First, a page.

Global Insider: Russian Peacekeeping Grows with Russian Self-Identity

Russia announced last month that it plans to withdraw its eight helicopters and the 120 personnel who service them from the U.N. peacekeeping mission in South Sudan. In an email interview, Alexander Nikitin, director of the Center for Euro-Atlantic Security at the Moscow State Institute of International Relations and president emeritus of the Russian Political Science Association, discussed Russia’s involvement with international peacekeeping. WPR: What has been Russia’s recent involvement in international peacekeeping activities? Alexander Nikitin: Current Russian participation in U.N. peacekeeping operations remains on a quite low level for a great power and a permanent member of the U.N. […]

Afghanistan to Highlight Challenges of Collaboration Between Pentagon and CIA

In the weeks after the attacks of Sept. 11, 2001, the Central Intelligence Agency and the United States Special Operations Command sent intelligence officers and special operations forces to Afghanistan, making them the first American boots on the ground. Now, with the official end of the Iraq War and the upcoming withdrawal of American troops from Afghanistan, it is becoming clear that the first ones in will be the last ones out. As the U.S. military begins to shift away from combat missions in Afghanistan over the coming two years, instead focusing on advising Afghan forces, CIA paramilitary operations officers […]

Arguably the greatest strategic gift offered by America to the world over the past several decades has been our consistent willingness to maintain a high and hugely expensive entry barrier to the “market” that is great-power war: first by deterring outright war with the Soviet Union during the Cold War, and then by maintaining a lopsided and unipolar military superiority in the post-Cold War period. However, a case can be made that in recent years, the greatest threat to this enduring component of global stability arises from within the United States itself — namely, a national security establishment intent on […]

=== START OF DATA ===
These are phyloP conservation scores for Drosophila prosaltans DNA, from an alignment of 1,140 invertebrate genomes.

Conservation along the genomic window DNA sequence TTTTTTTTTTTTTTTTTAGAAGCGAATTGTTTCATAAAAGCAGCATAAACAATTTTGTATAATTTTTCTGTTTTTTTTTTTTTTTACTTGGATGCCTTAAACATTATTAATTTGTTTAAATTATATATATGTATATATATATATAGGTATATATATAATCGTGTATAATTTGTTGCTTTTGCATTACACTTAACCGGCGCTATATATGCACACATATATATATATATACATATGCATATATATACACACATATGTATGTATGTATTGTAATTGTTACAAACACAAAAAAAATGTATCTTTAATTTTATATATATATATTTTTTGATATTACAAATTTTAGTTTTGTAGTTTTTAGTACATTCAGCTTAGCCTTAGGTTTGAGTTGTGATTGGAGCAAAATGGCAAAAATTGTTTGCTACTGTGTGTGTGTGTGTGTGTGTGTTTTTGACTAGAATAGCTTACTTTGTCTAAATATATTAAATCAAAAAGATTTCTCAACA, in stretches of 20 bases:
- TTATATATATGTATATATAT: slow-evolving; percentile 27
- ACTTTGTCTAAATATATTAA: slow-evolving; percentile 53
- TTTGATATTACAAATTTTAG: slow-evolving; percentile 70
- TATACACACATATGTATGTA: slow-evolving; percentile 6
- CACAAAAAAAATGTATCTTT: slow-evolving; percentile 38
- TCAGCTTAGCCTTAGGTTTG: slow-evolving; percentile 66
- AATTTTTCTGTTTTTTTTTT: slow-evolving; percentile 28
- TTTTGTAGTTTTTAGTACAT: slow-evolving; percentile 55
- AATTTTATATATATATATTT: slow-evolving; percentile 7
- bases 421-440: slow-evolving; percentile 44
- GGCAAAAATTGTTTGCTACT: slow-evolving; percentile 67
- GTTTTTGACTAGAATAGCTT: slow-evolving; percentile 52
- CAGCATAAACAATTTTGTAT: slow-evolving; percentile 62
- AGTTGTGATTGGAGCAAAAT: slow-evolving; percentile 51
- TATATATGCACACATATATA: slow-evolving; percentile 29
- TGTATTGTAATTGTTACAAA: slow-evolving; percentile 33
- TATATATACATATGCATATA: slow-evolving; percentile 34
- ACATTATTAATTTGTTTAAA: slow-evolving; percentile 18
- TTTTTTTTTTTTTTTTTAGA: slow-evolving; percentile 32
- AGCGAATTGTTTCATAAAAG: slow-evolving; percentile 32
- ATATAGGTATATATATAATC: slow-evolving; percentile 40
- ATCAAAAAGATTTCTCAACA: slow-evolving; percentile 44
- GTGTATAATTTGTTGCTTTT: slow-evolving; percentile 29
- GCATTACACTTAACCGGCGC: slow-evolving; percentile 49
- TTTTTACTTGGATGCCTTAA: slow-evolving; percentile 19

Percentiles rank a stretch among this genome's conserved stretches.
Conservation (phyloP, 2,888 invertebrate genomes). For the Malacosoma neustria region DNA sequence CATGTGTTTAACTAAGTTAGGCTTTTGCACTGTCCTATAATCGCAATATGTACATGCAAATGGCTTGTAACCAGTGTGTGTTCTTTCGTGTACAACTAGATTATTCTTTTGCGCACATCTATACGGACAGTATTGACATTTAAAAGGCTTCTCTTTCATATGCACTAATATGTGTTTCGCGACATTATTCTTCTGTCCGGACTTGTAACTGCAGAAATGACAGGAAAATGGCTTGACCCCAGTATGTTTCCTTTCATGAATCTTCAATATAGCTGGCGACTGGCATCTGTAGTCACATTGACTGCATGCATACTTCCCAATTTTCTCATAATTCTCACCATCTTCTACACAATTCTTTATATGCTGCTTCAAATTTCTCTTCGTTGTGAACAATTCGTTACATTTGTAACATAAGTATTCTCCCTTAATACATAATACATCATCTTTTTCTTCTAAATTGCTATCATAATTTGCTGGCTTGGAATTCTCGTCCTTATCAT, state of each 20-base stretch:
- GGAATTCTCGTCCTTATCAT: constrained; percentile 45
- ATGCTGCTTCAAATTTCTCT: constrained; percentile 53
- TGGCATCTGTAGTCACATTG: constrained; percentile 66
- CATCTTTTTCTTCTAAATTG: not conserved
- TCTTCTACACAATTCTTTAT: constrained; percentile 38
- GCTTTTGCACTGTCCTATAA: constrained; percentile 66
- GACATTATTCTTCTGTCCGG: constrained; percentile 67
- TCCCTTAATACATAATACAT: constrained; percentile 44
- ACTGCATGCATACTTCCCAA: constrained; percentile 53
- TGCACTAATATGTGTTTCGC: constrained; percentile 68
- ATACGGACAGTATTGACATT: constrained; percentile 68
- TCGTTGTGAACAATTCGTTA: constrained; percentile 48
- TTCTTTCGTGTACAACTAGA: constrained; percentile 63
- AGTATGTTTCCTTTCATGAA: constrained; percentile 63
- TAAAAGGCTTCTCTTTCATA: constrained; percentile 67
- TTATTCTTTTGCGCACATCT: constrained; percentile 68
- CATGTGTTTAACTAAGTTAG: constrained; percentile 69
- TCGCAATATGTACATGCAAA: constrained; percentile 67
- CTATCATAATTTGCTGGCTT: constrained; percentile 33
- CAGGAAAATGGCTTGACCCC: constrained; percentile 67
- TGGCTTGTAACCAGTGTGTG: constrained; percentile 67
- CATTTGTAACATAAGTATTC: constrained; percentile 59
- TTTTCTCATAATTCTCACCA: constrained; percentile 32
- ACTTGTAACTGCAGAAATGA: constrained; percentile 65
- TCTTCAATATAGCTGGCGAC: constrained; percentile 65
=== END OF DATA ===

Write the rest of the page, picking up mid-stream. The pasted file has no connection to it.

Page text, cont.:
On Nov. 26, NATO helicopters killed 26 Pakistani soldiers at Pakistan’s Salala checkpoint, mistakenly believing them to be Taliban militants. The incident provoked a furious reaction from Pakistan’s military and civilian leadership as well as from the population at large. In what was already shaping up to be one of the worst years ever for U.S.-Pakistan relations, the Salala incident represented the final straw. Pakistan immediately shut down NATO’s supply lines, ordered an end to U.S. drone strikes in Pakistani territory and boycotted the Bonn Conference on Afghan reconciliation. Shortly thereafter, Pakistan’s Parliamentary Committee on National Security (PCNS) began a […]

Immediately following World War II, the United States undertook a complete restructuring of its foreign policy apparatus. The 1947 National Security Act redesigned the national security bureaucracy of the United States, giving birth to the Central Intelligence Agency, the Department of Defense and the United States Air Force. This redesign was necessary because the United States had taken on a global role during World War II, one that the extant bureaucratic structure was insufficient to manage. The title of Dean Acheson’s memoir of his tenure as secretary of state from 1949 to 1953, “Present at the Creation,” captured this moment […]